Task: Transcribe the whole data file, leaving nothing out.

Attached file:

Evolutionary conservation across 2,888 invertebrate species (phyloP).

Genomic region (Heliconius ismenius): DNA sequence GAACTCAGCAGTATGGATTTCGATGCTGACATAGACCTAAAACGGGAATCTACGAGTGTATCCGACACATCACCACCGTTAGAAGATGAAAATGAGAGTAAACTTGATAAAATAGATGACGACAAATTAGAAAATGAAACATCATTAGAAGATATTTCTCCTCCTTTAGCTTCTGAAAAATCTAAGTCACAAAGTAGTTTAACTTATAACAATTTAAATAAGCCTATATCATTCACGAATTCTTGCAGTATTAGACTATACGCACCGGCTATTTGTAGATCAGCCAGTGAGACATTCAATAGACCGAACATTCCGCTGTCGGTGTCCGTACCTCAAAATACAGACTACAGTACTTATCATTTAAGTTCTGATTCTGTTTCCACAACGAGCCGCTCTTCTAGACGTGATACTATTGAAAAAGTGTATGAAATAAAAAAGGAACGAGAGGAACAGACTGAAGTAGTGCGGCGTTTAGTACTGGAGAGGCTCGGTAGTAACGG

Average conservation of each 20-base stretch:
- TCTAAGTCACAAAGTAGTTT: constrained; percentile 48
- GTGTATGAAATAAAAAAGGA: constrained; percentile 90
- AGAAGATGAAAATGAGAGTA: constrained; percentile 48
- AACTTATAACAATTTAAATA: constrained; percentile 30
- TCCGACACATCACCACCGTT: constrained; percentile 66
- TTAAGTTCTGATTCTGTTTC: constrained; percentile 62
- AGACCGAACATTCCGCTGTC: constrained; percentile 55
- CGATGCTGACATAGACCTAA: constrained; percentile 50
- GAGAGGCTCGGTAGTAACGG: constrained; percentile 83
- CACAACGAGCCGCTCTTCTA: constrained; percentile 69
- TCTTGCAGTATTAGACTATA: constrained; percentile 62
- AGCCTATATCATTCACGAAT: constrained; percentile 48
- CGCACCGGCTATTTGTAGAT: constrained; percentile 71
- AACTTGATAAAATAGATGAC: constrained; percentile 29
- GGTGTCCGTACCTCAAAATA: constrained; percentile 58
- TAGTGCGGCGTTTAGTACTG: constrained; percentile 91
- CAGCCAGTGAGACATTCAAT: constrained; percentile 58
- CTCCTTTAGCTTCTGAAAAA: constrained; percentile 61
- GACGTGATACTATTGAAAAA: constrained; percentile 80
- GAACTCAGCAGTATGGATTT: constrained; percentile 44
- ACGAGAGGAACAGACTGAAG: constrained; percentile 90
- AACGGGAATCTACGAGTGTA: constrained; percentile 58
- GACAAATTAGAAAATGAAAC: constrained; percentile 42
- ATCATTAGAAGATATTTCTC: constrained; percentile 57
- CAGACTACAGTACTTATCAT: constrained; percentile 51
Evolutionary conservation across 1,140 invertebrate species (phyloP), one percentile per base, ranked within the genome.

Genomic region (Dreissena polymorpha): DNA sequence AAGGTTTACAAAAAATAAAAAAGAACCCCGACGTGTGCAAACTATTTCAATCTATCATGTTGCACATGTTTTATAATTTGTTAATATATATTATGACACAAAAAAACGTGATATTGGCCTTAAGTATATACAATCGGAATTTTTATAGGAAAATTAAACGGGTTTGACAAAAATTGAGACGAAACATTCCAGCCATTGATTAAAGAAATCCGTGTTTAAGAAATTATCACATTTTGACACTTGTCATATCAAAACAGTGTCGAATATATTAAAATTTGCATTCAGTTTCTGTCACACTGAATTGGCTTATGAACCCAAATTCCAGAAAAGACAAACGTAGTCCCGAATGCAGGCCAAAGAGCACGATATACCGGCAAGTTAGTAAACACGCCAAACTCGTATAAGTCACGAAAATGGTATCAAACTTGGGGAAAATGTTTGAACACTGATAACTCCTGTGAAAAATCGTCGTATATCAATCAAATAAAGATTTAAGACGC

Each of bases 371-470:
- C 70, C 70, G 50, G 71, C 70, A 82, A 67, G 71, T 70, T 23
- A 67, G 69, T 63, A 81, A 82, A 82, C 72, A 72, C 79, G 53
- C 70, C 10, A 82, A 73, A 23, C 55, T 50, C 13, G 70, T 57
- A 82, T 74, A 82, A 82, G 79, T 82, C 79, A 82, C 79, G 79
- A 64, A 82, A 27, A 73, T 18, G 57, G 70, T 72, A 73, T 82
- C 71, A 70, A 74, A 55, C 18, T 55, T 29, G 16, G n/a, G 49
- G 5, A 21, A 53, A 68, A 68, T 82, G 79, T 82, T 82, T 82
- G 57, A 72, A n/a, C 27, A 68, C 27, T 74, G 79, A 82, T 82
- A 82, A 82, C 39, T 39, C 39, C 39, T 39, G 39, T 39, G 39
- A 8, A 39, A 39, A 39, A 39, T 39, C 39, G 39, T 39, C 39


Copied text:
Evolutionary conservation across 2,888 invertebrate species (phyloP).

Genomic region (Heliconius ismenius): DNA sequence GAACTCAGCAGTATGGATTTCGATGCTGACATAGACCTAAAACGGGAATCTACGAGTGTATCCGACACATCACCACCGTTAGAAGATGAAAATGAGAGTAAACTTGATAAAATAGATGACGACAAATTAGAAAATGAAACATCATTAGAAGATATTTCTCCTCCTTTAGCTTCTGAAAAATCTAAGTCACAAAGTAGTTTAACTTATAACAATTTAAATAAGCCTATATCATTCACGAATTCTTGCAGTATTAGACTATACGCACCGGCTATTTGTAGATCAGCCAGTGAGACATTCAATAGACCGAACATTCCGCTGTCGGTGTCCGTACCTCAAAATACAGACTACAGTACTTATCATTTAAGTTCTGATTCTGTTTCCACAACGAGCCGCTCTTCTAGACGTGATACTATTGAAAAAGTGTATGAAATAAAAAAGGAACGAGAGGAACAGACTGAAGTAGTGCGGCGTTTAGTACTGGAGAGGCTCGGTAGTAACGG

Average conservation of each 20-base stretch:
- TCTAAGTCACAAAGTAGTTT: constrained; percentile 48
- GTGTATGAAATAAAAAAGGA: constrained; percentile 90
- AGAAGATGAAAATGAGAGTA: constrained; percentile 48
- AACTTATAACAATTTAAATA: constrained; percentile 30
- TCCGACACATCACCACCGTT: constrained; percentile 66
- TTAAGTTCTGATTCTGTTTC: constrained; percentile 62
- AGACCGAACATTCCGCTGTC: constrained; percentile 55
- CGATGCTGACATAGACCTAA: constrained; percentile 50
- GAGAGGCTCGGTAGTAACGG: constrained; percentile 83
- CACAACGAGCCGCTCTTCTA: constrained; percentile 69
- TCTTGCAGTATTAGACTATA: constrained; percentile 62
- AGCCTATATCATTCACGAAT: constrained; percentile 48
- CGCACCGGCTATTTGTAGAT: constrained; percentile 71
- AACTTGATAAAATAGATGAC: constrained; percentile 29
- GGTGTCCGTACCTCAAAATA: constrained; percentile 58
- TAGTGCGGCGTTTAGTACTG: constrained; percentile 91
- CAGCCAGTGAGACATTCAAT: constrained; percentile 58
- CTCCTTTAGCTTCTGAAAAA: constrained; percentile 61
- GACGTGATACTATTGAAAAA: constrained; percentile 80
- GAACTCAGCAGTATGGATTT: constrained; percentile 44
- ACGAGAGGAACAGACTGAAG: constrained; percentile 90
- AACGGGAATCTACGAGTGTA: constrained; percentile 58
- GACAAATTAGAAAATGAAAC: constrained; percentile 42
- ATCATTAGAAGATATTTCTC: constrained; percentile 57
- CAGACTACAGTACTTATCAT: constrained; percentile 51
Evolutionary conservation across 1,140 invertebrate species (phyloP), one percentile per base, ranked within the genome.

Genomic region (Dreissena polymorpha): DNA sequence AAGGTTTACAAAAAATAAAAAAGAACCCCGACGTGTGCAAACTATTTCAATCTATCATGTTGCACATGTTTTATAATTTGTTAATATATATTATGACACAAAAAAACGTGATATTGGCCTTAAGTATATACAATCGGAATTTTTATAGGAAAATTAAACGGGTTTGACAAAAATTGAGACGAAACATTCCAGCCATTGATTAAAGAAATCCGTGTTTAAGAAATTATCACATTTTGACACTTGTCATATCAAAACAGTGTCGAATATATTAAAATTTGCATTCAGTTTCTGTCACACTGAATTGGCTTATGAACCCAAATTCCAGAAAAGACAAACGTAGTCCCGAATGCAGGCCAAAGAGCACGATATACCGGCAAGTTAGTAAACACGCCAAACTCGTATAAGTCACGAAAATGGTATCAAACTTGGGGAAAATGTTTGAACACTGATAACTCCTGTGAAAAATCGTCGTATATCAATCAAATAAAGATTTAAGACGC

Each of bases 371-470:
- C 70, C 70, G 50, G 71, C 70, A 82, A 67, G 71, T 70, T 23
- A 67, G 69, T 63, A 81, A 82, A 82, C 72, A 72, C 79, G 53
- C 70, C 10, A 82, A 73, A 23, C 55, T 50, C 13, G 70, T 57
- A 82, T 74, A 82, A 82, G 79, T 82, C 79, A 82, C 79, G 79
- A 64, A 82, A 27, A 73, T 18, G 57, G 70, T 72, A 73, T 82
- C 71, A 70, A 74, A 55, C 18, T 55, T 29, G 16, G n/a, G 49
- G 5, A 21, A 53, A 68, A 68, T 82, G 79, T 82, T 82, T 82
- G 57, A 72, A n/a, C 27, A 68, C 27, T 74, G 79, A 82, T 82
- A 82, A 82, C 39, T 39, C 39, C 39, T 39, G 39, T 39, G 39
- A 8, A 39, A 39, A 39, A 39, T 39, C 39, G 39, T 39, C 39